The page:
Conquest And The Cross


Las Casas applied this doctrine even more specifically than the Pope. He declared that wars against the Indians were unjust and tyrannical; hence the gold, silver, pearls, jewels, and lands wrested from them were wrongfully gotten and must be restored. To subdue and convert the natives by force was not only unlawful, it was also unnecessary. For once the Indians accepted Christianity, their next and inevitable step would be to acknowledge the King of Spain as their sovereign.

Again and again Las Casas returned to his central y\- theme. The proper method for conversion was “bland, suave, sweet, pleasing, tranquil, modest, patiently slow, and above all peaceful and reasonable.” Moreover, following Saint Augustine, he insisted that faith depended upon belief, which presupposed understanding. This brought him into conflict with those who favored wholesale baptism of Indians without too many questions asked or catechisms learned. The friars who bore the brunt of the frontier missionary campaigns went about their work with uplifted hearts and a firm conviction that the souls of the Indians constituted the true silver to be mined in America. Indeed, the conquest presented them with a wonderful opportunity, for, though Luther was challenging the Church in Europe, they were determined to build it anew and make it unassailable in the New World. They recorded impressive baptismal statistics. The Franciscans, who believed in mass baptism and sprinkled holy water over Indian heads until their hands could no longer hold the hyssop, calculated that in Mexico alone, between 1524 and 1536, they had saved four million souls. Urged on by flaming zeal, they were exasperated by Las Casas, who wanted each Indian properly instructed in the faith before baptism.

Influenced by Las Casas’ doctrine of peaceful persuasion, his Dominican brothers actually tried to put it into effect beginning in 1537, in the spirit of one of Las Casas’ favorite authorities, St. John Chrysostom, who had declared: “Men do not consider what we say but what we do—we may philosophize interminably, but if when the occasion arises we do not demonstrate with our actions the truth of what we have been saying, our words will have done more harm than good.” For this demonstration of Las Casas’ ideas they chose the only land left unconquered in that region, the province of Tuzutlân in present-day Guatemala. It was a mountainous, rainy, tropical country filled with fierce beasts, snakes, and large monkeys. Worst of all, it lacked salt. The ferocious natives there were impossible to subjugate, or so believed the conquistadors, who had invaded the region three times and had as often returned “holding their heads.” Tierra de guerra , they named it—“Land of War.”

To this province and people Las Casas offered to go, to induce them voluntarily to become vassals of the King of Spain and pay him tribute according to their ability, to teach them and to preach the Christian faith. All this he proposed to do without arms or soldiers, his only weapon being the word of God and the “reasons of the Holy Gospel.” Governor Alonso Maldonado speedily granted his two modest requests: that Indians won over by peaceful methods should not be parceled out to serve Spaniards but should be declared direct dependents of the King, with only moderate tribute to pay; and that for five years no Spaniards except Las Casas and his brother Dominicans should enter the province, so that secular Spaniards might not disturb the Indians or “provoke scandal.”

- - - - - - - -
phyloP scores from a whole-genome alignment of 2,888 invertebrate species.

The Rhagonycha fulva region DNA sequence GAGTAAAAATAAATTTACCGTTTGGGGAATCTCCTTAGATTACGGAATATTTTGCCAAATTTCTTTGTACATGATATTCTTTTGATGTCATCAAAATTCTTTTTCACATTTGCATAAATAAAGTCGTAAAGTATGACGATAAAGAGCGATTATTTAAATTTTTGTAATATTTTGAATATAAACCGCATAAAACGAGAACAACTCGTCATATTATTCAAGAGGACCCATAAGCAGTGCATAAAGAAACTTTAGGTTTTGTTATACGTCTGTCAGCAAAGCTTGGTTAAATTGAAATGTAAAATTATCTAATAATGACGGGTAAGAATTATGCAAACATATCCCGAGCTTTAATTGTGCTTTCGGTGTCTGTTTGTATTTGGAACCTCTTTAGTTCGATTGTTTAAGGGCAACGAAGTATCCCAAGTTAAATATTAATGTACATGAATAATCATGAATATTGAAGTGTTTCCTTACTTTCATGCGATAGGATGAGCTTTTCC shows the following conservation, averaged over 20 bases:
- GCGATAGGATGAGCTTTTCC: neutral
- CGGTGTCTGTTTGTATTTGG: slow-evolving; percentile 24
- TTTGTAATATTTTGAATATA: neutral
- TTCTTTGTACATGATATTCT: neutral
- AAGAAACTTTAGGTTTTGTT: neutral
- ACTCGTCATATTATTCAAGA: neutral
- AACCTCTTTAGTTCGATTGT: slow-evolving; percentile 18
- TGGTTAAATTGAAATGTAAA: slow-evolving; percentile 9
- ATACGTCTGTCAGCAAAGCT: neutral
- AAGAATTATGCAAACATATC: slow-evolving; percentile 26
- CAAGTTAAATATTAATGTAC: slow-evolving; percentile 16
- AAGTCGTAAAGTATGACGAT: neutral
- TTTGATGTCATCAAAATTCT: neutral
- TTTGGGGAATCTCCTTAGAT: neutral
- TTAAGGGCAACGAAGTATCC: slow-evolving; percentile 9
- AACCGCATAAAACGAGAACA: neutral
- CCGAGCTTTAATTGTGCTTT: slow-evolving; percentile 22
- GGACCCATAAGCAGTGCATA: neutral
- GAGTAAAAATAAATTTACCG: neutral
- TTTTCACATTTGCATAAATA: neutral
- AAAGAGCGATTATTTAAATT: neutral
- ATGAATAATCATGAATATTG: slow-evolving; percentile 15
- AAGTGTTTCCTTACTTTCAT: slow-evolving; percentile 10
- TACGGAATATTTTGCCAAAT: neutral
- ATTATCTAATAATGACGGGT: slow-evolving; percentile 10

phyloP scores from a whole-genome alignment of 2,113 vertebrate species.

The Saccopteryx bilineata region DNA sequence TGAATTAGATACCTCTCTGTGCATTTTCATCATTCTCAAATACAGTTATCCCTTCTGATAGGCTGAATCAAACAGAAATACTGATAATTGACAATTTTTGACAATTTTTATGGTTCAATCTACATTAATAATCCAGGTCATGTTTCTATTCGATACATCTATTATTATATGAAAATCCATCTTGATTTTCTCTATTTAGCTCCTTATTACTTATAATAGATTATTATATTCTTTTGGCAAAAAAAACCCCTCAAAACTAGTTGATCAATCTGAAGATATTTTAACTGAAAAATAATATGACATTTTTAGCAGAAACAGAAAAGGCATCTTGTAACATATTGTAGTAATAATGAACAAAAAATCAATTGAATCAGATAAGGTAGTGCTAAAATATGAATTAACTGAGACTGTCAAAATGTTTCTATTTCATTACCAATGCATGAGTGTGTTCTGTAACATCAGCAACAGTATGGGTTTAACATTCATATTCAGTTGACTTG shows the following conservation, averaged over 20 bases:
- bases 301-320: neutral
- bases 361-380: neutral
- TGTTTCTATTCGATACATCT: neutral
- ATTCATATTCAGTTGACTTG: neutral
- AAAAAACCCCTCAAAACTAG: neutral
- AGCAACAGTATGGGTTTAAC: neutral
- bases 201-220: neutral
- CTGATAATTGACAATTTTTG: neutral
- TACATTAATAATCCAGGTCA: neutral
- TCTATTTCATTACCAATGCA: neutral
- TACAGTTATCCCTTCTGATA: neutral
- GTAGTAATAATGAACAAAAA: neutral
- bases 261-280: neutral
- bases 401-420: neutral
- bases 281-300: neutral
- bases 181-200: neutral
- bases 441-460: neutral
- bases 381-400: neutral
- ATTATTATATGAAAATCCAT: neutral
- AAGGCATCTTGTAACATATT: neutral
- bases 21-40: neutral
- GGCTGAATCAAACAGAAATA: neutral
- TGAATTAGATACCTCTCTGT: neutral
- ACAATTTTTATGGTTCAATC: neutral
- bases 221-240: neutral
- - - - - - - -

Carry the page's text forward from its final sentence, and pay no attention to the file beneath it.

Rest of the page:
It would be gratifying to report that the experiment in Guatemala went smoothly, but the facts are otherwise. For ten years the colonists in the nearby capital and the ecclesiastics fought stubbornly over the peaceful preaching of the faith. During this time the municipal council of Santiago informed the King that Las Casas was an unlettered friar, an envious, turbulent, most unsaintly fellow, who kept the land in an uproar and would, unless checked, destroy Spanish rule in the New World; furthermore, that the so-called “peaceful” Indians revolted every day and killed many Spaniards. But royal orders continued to flow from Spain supporting the Dominicans and—amid the sardonic laughter of the colonists—the Land of War was officially christened “the Land of True Peace.”

In 1544 Las Casas was appointed Bishop of Chiapa, a region which included Tuzutlán. His battle with the colonists grew so hot that a royal investigator was sent to that area in 1547 to look into alleged mistreatment of the Dominicans by the Spanish colonists and reported that much supporting evidence could be found. For a time the Bishop himself fled to Nicaragua to escape his irate Hock, many of whom, including the judges of the royal andiencia, he had excommunicated.

The end of the experiment is chronicled in a sad letter the friars sent to the Council of the Indies in May, 1556. Writing so that the King might clearly understand what had happened, they described the strenuous work they had done for years, despite the great heat and difficulty of the land. But always “the devil was vigilant” and finally he had stirred up the pagan priests, who called in some neighboring infidel Indians to help provoke a revolt in which the friars and their followers were burned out of their homes and some thirty were killed by arrows, one being sacrificed before a pagan idol. Among those who died was a zealous missionary able to preach in seven Indian languages. The Spaniards in Santiago, citing the royal order forbidding them to enter the territory, had unctuously declined the friars’ request for help. The story ended when the King ordered the punishment of the rebellious Indians; the Land of True Peace became even poorer, and the peaceful conversion of Indians there ceased.